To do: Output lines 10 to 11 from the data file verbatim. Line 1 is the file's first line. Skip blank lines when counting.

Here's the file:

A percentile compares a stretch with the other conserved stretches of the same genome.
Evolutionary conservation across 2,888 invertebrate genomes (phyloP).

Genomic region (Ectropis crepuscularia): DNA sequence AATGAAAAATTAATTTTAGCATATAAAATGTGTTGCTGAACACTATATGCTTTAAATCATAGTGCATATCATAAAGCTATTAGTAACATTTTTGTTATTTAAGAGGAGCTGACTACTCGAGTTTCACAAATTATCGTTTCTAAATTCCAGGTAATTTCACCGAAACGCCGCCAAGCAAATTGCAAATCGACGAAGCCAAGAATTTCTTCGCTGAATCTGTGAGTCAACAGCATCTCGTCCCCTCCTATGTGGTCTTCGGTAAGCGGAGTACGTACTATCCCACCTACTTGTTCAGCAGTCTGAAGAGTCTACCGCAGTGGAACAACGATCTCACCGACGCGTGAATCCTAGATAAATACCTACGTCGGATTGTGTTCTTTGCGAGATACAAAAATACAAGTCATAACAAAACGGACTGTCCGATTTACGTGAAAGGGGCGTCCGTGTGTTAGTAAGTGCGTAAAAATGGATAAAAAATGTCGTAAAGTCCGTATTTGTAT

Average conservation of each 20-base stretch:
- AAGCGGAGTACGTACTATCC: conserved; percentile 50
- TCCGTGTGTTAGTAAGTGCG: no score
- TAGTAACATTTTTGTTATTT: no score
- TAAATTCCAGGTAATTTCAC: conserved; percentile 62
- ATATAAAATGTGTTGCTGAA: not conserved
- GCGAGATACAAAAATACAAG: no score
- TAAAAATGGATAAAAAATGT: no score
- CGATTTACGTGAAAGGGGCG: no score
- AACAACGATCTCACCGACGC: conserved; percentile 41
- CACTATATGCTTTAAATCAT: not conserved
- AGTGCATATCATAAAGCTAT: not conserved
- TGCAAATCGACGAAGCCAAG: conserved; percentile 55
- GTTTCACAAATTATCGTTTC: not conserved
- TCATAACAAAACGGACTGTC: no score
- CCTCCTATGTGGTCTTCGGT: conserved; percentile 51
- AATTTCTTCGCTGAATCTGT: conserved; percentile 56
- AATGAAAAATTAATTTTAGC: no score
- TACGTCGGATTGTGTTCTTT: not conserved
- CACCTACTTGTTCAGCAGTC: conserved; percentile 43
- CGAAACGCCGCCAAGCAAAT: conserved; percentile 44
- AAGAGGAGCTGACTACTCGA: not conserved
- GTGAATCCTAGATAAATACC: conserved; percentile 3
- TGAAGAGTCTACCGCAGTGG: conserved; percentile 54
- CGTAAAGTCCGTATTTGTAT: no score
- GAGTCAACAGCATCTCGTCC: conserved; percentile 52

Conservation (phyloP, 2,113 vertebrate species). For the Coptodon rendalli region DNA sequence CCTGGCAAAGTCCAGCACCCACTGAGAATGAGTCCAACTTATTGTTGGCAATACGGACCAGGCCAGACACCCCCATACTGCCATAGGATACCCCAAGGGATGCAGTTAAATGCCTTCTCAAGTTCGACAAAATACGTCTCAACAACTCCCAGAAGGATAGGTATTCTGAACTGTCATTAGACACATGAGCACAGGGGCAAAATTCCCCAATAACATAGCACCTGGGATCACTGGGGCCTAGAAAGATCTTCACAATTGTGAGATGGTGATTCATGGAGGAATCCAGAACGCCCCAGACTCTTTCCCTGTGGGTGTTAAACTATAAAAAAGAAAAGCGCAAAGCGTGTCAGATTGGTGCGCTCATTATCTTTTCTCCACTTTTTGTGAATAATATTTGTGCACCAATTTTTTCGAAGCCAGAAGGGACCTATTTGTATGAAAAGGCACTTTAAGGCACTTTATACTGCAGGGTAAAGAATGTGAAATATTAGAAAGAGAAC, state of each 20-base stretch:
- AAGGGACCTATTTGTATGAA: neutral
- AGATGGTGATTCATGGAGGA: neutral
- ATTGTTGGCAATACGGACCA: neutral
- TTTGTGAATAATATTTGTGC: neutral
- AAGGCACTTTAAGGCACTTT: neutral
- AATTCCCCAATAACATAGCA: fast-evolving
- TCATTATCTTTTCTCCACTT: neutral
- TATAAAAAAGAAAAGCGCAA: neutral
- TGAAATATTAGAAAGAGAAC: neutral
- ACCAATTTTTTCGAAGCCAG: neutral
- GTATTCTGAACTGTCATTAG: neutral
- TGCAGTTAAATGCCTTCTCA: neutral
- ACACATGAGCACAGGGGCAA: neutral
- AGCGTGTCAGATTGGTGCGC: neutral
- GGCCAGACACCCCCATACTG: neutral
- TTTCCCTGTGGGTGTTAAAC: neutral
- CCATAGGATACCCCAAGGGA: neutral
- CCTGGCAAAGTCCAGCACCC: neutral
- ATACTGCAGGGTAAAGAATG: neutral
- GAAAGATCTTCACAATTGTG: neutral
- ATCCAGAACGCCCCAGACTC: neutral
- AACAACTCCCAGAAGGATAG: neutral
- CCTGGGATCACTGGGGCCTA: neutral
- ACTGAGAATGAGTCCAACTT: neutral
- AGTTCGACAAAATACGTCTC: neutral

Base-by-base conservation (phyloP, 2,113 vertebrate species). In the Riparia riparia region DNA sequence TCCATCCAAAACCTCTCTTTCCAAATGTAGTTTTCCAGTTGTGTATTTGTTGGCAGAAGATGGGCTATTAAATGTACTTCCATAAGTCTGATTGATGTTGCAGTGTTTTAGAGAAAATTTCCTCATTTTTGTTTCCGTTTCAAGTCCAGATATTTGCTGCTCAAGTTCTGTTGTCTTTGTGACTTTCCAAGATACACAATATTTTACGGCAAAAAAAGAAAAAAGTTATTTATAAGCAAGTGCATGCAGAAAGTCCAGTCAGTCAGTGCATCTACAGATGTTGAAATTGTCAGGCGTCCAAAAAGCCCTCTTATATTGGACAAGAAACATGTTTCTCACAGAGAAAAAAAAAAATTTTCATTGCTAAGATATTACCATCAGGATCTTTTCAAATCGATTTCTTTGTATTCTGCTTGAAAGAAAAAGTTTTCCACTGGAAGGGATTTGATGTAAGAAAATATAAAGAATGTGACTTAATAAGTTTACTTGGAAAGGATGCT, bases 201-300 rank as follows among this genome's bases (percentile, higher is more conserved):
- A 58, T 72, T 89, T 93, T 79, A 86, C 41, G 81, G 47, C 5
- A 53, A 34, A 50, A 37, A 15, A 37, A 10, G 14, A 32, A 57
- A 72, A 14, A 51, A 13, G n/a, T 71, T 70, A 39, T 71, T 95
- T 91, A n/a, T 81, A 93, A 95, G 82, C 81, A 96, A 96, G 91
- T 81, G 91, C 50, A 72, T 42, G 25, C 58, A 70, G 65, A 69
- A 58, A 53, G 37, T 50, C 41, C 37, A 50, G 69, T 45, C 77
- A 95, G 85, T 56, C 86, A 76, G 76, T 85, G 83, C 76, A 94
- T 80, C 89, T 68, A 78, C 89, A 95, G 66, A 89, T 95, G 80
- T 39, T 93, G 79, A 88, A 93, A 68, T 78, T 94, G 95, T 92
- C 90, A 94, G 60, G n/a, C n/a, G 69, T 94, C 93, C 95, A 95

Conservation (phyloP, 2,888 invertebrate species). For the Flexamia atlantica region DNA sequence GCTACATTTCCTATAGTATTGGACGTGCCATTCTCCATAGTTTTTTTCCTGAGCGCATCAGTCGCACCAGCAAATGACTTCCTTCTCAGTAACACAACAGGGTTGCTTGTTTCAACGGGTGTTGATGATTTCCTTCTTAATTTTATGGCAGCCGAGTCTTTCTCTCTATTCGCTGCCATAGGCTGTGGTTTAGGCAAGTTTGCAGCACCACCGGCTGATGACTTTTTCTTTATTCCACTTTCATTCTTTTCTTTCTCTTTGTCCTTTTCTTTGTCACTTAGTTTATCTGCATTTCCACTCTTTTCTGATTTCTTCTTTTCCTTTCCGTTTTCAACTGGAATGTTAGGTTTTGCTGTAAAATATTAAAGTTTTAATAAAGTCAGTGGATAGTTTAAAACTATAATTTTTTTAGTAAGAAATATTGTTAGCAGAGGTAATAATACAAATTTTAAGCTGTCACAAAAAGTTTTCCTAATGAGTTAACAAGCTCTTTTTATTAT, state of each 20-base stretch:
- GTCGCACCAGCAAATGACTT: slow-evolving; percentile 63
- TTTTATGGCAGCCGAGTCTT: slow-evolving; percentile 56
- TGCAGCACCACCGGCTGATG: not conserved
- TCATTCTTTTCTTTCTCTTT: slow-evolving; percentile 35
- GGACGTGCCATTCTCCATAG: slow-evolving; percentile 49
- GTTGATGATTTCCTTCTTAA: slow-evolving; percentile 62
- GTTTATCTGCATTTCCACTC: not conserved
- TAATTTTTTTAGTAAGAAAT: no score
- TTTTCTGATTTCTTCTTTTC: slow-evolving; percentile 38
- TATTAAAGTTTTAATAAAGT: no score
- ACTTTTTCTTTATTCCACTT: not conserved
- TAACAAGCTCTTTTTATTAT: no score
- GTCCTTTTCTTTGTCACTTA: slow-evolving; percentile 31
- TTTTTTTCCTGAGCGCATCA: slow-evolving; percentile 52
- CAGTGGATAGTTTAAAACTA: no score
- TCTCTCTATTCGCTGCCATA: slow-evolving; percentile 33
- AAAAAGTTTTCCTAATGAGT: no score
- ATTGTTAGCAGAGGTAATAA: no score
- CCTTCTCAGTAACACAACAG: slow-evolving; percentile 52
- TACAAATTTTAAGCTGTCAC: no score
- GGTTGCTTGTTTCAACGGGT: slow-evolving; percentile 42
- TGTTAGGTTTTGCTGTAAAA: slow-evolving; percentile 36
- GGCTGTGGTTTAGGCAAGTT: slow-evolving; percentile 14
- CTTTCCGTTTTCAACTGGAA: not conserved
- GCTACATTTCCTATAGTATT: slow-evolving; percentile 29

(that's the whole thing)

- GCGAGATACAAAAATACAAG: no score
- TAAAAATGGATAAAAAATGT: no score